This past winter, the Mayor and Council passed legislation drafted by Councilman Chesek to create the Mount Rainier Native Plant Network. This is a new idea and probably easiest to explain by first talking a bit about biodiversity.

Biodiversity is the enormous variety of plants, bugs, bees, birds, bears, humans, and everything in between that makes our planet so wonderfully alive and habitable. The services provided by biodiversity, such as pollination, are crucial to our planet and human existence. Unfortunately, misguided human development is accelerating climate change and habitat loss, and our planet is losing biodiversity at increasingly alarming rates.

Our response to this threat will determine the kind of planet future generations get to enjoy. Our challenge is to take bold action and turn the tide on biodiversity loss, preventing a diminished future with a scarcity of wild animals, plants and pollinators. To address this crisis, leading environmental groups are campaigning to preserve 30% of the planet as nature preserves, but unfortunately, creating islands of biodiversity in our state and national parks is not enough. Incorporating native plants into the local landscape – yards, businesses and public spaces – and connecting biodiversity across the state is critical.

Here’s the idea. To restore biodiversity to our community, volunteers are setting up the Mount Rainier Native Plant Network. The volunteers will educate, encourage, and assist residents, apartment owners, businesses and our local governments with planting and documenting native plants on their properties.

How do I get involved? Anyone can sign up as a participating home or business or volunteer in the Mount Rainier Native Plant Network. As a participant you will plant or maintain native plants in your yard with the goal of having at least 25 different native plant species in your yard, or 10% of your yard planted with natives. This fall a volunteer will come by to verify and officially count you as a certified yard in the Mount Rainier Native Plant Network.

Are there incentives? Certified yards will receive a beautiful and artistic small yard sign (designed by our very own Torie Partridge) to show off their membership. Your certified yard will also be included on an online map, providing a virtual representation of the native plant ecosystem in our city.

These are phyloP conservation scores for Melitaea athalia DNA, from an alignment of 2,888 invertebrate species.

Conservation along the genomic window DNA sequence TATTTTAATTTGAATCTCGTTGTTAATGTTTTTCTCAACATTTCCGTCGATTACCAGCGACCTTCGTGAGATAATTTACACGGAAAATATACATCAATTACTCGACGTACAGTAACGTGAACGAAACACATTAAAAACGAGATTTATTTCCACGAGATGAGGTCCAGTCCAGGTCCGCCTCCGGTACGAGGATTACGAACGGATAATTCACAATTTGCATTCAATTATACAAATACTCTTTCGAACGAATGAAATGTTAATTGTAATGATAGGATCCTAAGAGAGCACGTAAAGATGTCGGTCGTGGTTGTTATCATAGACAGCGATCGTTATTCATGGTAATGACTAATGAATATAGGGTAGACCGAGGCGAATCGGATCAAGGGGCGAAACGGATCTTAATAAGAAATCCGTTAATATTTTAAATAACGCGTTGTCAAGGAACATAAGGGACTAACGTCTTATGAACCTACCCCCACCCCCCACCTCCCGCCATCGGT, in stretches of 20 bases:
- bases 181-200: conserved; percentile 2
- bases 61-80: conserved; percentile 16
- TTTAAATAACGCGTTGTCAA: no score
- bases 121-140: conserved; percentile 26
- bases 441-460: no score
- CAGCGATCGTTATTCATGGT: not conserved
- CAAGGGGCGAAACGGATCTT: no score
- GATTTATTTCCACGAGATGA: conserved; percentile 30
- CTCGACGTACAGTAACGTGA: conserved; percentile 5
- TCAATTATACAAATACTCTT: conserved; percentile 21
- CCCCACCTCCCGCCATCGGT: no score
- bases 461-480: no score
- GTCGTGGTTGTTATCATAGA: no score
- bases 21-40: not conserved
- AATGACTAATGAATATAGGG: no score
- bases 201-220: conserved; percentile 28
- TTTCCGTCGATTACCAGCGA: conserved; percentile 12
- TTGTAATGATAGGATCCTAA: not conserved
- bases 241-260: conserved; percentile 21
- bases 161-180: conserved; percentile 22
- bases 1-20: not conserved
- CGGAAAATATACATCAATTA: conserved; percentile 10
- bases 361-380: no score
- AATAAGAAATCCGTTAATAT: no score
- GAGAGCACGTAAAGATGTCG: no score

Is help available? Yes! If you don’t know how to get started you can request a no-cost consultation from volunteers trained by the Prince George’s County Audubon Society Wildlife Habitat Program. Email Kathy Shollenberger ( to set up a time for a local volunteer to visit your property, and lend their expertise and guidance at helping you create a beautiful native landscape that is both better for the environment and often easier to maintain than a traditional grass lawn.

Additionally, native pollinator seeds and soil are being provided through the Anacostia Watershed Society’s Watershed Stewards Class for citizens who are volunteering to plant native yards this growing season. If you are interested, please email Dave Epley at Supplies are limited!

This is just the start. The Sierra Club’s Maryland Chapter has the goal of creating a Native Plant Corridor across the state of Maryland. Mount Rainier can lead the way as a shining example.  With so much outside of our sphere of influence in the fight to save our planet, it is heartening to know that there is something we can start right here, right now, to help save our planet. 

Learn more. The Mount Rainier Native Plant Network will be holding a Zoom meeting on March 30th at 7pm to help kick off this movement. You can sign up at or email If you can’t make it but want to find out how you can join the Network and get involved, email Dave Epley or Kathy Shollenberger (contact above).

The Mount Rainier Green Team meets on the second Monday of each month from 7:00 to 9:00 pm. Currently, our meetings are held virtually via Zoom. All interested citizens are invited to attend and can email us for the meeting connection information.